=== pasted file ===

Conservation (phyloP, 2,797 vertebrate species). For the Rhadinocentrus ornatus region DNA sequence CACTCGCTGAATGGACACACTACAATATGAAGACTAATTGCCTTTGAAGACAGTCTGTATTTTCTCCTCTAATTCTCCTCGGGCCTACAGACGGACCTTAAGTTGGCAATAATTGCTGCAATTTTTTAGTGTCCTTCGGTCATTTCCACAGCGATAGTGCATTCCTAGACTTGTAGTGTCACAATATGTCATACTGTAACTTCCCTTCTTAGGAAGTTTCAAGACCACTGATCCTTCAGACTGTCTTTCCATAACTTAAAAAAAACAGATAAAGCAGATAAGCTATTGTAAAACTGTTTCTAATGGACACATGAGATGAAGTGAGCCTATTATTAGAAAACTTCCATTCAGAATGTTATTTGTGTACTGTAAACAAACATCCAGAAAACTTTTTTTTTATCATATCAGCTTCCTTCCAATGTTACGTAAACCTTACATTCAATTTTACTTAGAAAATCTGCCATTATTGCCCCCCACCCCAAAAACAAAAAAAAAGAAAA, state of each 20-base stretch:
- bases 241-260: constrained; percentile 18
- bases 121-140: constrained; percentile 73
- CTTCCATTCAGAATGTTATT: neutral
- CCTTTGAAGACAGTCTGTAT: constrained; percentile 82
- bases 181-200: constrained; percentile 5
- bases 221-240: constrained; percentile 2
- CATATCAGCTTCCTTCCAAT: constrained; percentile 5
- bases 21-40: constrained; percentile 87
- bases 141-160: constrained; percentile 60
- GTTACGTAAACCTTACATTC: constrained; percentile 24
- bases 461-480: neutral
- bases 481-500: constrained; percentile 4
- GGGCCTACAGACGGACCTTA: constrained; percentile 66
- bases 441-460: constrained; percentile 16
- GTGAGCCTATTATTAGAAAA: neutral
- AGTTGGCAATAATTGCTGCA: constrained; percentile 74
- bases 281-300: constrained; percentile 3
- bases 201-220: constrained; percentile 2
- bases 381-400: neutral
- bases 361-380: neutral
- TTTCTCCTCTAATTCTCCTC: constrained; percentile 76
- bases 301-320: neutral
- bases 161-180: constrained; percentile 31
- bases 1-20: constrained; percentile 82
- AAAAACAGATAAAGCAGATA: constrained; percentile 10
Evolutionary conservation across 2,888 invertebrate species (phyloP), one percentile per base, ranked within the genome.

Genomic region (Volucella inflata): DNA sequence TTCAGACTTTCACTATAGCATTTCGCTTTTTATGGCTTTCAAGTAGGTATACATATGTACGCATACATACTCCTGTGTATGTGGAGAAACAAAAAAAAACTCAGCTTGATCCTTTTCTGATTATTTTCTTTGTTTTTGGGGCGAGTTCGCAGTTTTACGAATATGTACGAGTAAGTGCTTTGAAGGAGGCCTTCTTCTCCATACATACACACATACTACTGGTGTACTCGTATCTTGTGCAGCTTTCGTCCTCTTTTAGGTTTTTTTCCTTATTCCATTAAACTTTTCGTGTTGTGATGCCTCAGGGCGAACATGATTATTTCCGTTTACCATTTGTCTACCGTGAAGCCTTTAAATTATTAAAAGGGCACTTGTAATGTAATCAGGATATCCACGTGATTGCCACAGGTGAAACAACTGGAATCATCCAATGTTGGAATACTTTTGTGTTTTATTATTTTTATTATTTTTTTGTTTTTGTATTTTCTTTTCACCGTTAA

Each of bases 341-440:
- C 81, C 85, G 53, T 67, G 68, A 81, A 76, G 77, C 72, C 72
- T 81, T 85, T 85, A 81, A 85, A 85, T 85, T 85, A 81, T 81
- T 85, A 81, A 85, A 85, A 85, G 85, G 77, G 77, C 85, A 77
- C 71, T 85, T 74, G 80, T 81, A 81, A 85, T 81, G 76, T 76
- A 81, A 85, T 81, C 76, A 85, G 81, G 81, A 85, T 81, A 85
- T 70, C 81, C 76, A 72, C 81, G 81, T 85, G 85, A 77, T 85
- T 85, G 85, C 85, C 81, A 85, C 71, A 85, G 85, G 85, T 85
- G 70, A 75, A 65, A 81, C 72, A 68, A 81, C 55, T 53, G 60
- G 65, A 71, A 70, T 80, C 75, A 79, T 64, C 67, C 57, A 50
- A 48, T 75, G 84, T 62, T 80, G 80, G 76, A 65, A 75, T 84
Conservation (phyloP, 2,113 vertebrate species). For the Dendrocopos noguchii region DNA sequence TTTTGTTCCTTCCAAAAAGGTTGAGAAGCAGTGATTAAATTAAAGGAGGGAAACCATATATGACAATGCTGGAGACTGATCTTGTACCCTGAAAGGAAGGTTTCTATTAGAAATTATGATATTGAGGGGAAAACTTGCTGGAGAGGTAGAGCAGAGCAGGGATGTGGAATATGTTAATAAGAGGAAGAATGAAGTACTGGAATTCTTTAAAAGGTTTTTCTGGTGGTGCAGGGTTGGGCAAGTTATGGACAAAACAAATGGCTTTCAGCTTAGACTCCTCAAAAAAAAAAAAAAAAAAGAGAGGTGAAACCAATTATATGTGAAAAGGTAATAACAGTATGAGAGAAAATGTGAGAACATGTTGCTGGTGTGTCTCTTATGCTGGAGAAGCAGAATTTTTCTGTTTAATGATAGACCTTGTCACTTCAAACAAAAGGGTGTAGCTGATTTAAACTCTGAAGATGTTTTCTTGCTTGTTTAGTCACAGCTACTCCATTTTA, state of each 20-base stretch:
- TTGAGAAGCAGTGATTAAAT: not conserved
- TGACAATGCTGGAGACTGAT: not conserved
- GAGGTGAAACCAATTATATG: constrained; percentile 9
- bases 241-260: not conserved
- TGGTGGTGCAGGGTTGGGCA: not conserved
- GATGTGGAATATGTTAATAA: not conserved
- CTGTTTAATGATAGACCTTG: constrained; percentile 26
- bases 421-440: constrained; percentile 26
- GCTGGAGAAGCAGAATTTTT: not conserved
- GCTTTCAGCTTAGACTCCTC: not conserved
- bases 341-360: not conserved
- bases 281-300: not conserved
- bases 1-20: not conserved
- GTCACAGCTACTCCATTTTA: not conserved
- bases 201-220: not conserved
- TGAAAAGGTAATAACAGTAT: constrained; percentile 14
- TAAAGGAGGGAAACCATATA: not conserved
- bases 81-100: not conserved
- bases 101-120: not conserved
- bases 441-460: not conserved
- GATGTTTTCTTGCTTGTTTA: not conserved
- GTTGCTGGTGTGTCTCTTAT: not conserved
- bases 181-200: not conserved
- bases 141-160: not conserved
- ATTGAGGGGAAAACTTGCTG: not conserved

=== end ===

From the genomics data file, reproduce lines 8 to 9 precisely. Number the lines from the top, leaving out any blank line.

- CATATCAGCTTCCTTCCAAT: constrained; percentile 5
- bases 21-40: constrained; percentile 87